Uncommon Descent Serving The Intelligent Design Community

At Forbes: Fine-tuning really is a problem for cosmology, about which nothing can be done

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This image represents the evolution of the Universe, starting with the Big Bang. The red arrow marks the flow of time.
Big Bang/NASA

Because those are the Rules:

The whole point of a fine-tuning argument isn’t to declare that we have a weird coincidence, and therefore anything that explains this coincidence is likely to be right. Rather, it points us to the various ways we might think about an otherwise unexplained puzzle, to try and provide a physical explanation for a phenomenon that has no obvious cause.

In science, our goal is to describe everything we observe or measure in the Universe through natural, physical explanations alone.

What if the explanation is actually outside the universe? What if the explanation for how a novel came to be written lies outside the novel?

When we see what appears to be a cosmic coincidence, we owe it to ourselves to examine every possible physical cause of that coincidence, as one of them might lead to the next great breakthrough. That doesn’t mean you should credit (or blame) a particular theory or idea without further evidence, but the possible solutions we can theorize do tell us where it might be smart to look.

As always, we have strict requirements for any such theory to be accepted, which includes reproducing all the successes of the previous leading theory, explaining these new puzzles, and also making new predictions about observable, measurable quantities that we can test. Until a new idea succeeds on all three fronts, it’s only speculation. But that speculation is still incredibly valuable. If we don’t engage in it, we’ve already given up on discovering new fundamental truths about our reality. Ethan Siegel, “Fine-Tuning Really Is A Problem In Physics” at Forbes

If the evidence strongly suggests fine-tuning, the most likely explanation is that it is a set of givens, from outside the universe we actually study. Sadly, cosmologists engage in nonsense speculations about a multiverse, for which there is no evidence and maybe never can be because they cannot accept the evidence that exists. Maybe that is the cause of the current stalemates around dark matter and antimatter.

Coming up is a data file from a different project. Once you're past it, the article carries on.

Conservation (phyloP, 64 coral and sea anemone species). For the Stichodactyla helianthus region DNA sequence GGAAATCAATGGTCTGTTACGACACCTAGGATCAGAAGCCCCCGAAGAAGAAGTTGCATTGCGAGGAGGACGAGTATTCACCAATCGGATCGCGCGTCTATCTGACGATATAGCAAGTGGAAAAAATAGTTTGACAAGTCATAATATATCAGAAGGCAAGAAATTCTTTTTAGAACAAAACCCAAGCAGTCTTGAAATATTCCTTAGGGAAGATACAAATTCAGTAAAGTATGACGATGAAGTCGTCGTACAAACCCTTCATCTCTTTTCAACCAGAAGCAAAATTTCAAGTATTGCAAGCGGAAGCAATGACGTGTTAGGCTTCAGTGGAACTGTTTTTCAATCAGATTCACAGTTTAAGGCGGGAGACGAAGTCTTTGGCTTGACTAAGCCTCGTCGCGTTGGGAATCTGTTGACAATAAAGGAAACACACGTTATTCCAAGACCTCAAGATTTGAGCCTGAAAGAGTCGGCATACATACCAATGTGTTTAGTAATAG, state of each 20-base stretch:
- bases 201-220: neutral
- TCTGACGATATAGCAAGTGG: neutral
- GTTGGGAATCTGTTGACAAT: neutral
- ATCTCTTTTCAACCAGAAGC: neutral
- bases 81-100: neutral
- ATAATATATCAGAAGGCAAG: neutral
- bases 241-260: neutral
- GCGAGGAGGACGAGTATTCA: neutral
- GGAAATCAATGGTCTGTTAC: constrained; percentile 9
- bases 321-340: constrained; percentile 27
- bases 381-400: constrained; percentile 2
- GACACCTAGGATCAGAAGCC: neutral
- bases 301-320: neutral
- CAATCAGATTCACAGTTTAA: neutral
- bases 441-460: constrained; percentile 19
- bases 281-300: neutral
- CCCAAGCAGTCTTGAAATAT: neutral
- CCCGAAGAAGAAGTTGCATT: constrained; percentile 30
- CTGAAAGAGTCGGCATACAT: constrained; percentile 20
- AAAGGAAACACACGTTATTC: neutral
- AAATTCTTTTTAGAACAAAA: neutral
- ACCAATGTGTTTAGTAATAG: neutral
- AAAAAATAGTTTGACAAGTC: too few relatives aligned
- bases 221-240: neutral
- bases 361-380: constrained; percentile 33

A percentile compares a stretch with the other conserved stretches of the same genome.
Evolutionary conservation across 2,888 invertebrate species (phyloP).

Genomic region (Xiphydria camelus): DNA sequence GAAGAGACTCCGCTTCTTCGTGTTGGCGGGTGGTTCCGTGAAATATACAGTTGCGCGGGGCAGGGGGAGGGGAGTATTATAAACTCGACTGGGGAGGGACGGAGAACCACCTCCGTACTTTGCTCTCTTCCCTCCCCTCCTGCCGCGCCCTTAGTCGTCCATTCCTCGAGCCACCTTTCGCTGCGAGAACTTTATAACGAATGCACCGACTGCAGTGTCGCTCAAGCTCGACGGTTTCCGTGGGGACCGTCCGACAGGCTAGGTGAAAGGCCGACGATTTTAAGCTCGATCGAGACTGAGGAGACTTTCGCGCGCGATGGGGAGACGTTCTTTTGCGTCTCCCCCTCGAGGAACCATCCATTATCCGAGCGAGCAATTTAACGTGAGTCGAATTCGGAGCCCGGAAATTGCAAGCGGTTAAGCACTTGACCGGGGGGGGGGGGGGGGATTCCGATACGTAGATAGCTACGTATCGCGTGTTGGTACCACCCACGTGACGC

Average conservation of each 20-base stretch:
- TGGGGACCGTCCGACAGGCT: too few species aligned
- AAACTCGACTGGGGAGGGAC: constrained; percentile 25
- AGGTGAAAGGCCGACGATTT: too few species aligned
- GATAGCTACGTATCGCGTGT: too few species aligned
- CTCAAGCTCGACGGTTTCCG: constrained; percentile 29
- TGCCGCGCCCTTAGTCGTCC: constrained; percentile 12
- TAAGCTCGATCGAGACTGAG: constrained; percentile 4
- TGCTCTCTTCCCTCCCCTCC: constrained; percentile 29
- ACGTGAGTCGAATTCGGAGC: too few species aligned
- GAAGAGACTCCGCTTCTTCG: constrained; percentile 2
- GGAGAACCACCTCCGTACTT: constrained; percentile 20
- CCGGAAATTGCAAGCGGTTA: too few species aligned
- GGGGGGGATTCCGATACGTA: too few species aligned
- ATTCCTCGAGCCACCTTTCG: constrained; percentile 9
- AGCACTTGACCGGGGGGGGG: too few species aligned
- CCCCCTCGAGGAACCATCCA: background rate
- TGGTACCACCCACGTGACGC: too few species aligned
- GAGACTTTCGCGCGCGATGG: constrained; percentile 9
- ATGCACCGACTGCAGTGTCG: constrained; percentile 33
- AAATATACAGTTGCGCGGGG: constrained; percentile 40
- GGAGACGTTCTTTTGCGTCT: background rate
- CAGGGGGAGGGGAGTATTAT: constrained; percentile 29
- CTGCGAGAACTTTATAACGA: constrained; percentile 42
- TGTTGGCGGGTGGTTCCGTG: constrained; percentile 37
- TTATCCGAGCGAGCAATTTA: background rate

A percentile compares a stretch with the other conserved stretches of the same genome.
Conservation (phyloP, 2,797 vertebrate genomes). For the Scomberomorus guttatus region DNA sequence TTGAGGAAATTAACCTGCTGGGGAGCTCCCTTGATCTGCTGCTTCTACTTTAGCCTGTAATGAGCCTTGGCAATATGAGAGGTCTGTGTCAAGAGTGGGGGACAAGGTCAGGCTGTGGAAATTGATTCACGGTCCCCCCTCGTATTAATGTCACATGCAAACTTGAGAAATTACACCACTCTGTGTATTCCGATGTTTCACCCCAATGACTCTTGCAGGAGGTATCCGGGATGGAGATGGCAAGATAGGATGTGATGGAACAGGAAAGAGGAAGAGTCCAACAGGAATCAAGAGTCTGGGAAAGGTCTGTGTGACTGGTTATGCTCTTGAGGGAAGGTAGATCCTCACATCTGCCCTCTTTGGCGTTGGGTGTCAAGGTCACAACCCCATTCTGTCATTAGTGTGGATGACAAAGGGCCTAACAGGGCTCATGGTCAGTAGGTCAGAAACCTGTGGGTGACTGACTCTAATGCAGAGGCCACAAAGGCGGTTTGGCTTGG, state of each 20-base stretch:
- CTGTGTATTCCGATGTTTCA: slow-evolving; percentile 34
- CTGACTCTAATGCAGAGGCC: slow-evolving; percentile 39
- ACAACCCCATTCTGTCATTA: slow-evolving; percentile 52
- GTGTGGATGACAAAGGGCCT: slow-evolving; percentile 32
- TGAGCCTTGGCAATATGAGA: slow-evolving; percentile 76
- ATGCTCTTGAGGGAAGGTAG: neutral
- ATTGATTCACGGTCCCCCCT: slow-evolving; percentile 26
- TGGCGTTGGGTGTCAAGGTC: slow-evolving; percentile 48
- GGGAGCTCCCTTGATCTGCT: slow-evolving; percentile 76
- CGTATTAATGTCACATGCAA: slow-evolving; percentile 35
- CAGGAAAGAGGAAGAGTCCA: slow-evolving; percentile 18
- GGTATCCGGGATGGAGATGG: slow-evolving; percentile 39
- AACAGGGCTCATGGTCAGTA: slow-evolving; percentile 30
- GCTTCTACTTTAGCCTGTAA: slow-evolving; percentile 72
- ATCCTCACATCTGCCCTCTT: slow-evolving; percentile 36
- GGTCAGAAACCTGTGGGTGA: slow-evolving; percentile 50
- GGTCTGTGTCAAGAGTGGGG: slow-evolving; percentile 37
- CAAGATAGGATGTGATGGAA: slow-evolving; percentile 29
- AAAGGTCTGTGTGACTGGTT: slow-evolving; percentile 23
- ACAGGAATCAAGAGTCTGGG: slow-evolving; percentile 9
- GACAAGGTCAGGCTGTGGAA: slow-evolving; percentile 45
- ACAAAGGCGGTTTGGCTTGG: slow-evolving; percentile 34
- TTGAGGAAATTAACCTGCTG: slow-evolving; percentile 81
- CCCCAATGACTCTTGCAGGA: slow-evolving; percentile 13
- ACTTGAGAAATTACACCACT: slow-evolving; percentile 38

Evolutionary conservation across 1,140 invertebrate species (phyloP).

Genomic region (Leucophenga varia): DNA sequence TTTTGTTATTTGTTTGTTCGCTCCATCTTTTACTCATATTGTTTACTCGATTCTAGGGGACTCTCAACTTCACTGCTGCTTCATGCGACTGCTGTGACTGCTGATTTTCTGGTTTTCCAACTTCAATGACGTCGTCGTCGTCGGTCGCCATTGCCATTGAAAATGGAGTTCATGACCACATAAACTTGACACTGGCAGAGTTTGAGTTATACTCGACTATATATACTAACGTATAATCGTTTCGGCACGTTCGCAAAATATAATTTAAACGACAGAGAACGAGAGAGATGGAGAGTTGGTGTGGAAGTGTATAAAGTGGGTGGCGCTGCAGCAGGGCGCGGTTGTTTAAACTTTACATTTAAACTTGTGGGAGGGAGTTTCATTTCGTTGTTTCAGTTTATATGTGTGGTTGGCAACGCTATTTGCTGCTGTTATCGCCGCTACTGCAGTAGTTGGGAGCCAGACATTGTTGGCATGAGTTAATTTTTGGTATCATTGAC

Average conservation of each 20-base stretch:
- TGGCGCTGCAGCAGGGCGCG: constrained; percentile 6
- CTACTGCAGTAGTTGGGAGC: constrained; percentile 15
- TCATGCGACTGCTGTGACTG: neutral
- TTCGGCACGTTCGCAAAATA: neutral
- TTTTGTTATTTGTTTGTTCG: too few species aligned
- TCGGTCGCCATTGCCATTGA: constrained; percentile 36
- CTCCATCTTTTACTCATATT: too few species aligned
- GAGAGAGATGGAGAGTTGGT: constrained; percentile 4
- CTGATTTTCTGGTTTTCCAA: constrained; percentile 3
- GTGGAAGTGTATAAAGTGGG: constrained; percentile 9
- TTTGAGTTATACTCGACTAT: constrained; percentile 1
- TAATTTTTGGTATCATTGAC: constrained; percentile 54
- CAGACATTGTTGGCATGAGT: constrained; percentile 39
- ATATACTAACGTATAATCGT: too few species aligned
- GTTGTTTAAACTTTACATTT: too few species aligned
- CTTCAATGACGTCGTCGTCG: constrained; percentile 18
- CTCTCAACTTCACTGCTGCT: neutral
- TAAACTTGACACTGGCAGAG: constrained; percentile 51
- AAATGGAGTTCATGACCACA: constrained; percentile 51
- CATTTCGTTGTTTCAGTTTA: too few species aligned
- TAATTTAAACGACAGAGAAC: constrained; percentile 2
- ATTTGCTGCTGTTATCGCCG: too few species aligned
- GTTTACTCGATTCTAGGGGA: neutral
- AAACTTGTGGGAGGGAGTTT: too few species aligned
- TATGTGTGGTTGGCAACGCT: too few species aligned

So here’s where it stands: They’re compelled to stumble and make up nonsense and the rest of us are compelled to support them, cheer them on, and accept the dismal outcome, forever if need be.

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See also: Forbes’ cosmology commentator: Maybe we ARE alone

Why does matter, nbot antimatter, dominate the universe? We don’t know.

and

What becomes of science when the evidence does not matter?

Comments
Isn't this the obvious answer? 1) What Top Scientists say: In science, our goal is to describe everything we observe or measure in the Universe through natural, physical explanations alone. 2.) Question: What if the explanation is actually outside the universe? 3) Obvious Answer: Top Scientists claim that science isn't concerned with what is true.chris haynes
April 9, 2019
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Not for cosmology as a whole, just for those models that preclude ID from consideration. Which happen to include all of modern cosmology , but not all models, such as SPIRAL cosmological redshift hypothesis and model.. As that would be like saying useful complexity is a problem for biology. That is true if one limits self to current consensus NDT Neo-Darwin doctrine box. It is not a problem w/in valid, internally consistent ID models, such as the Moshe Emes 'RCCF' framework for understanding science.Pearlman
April 7, 2019
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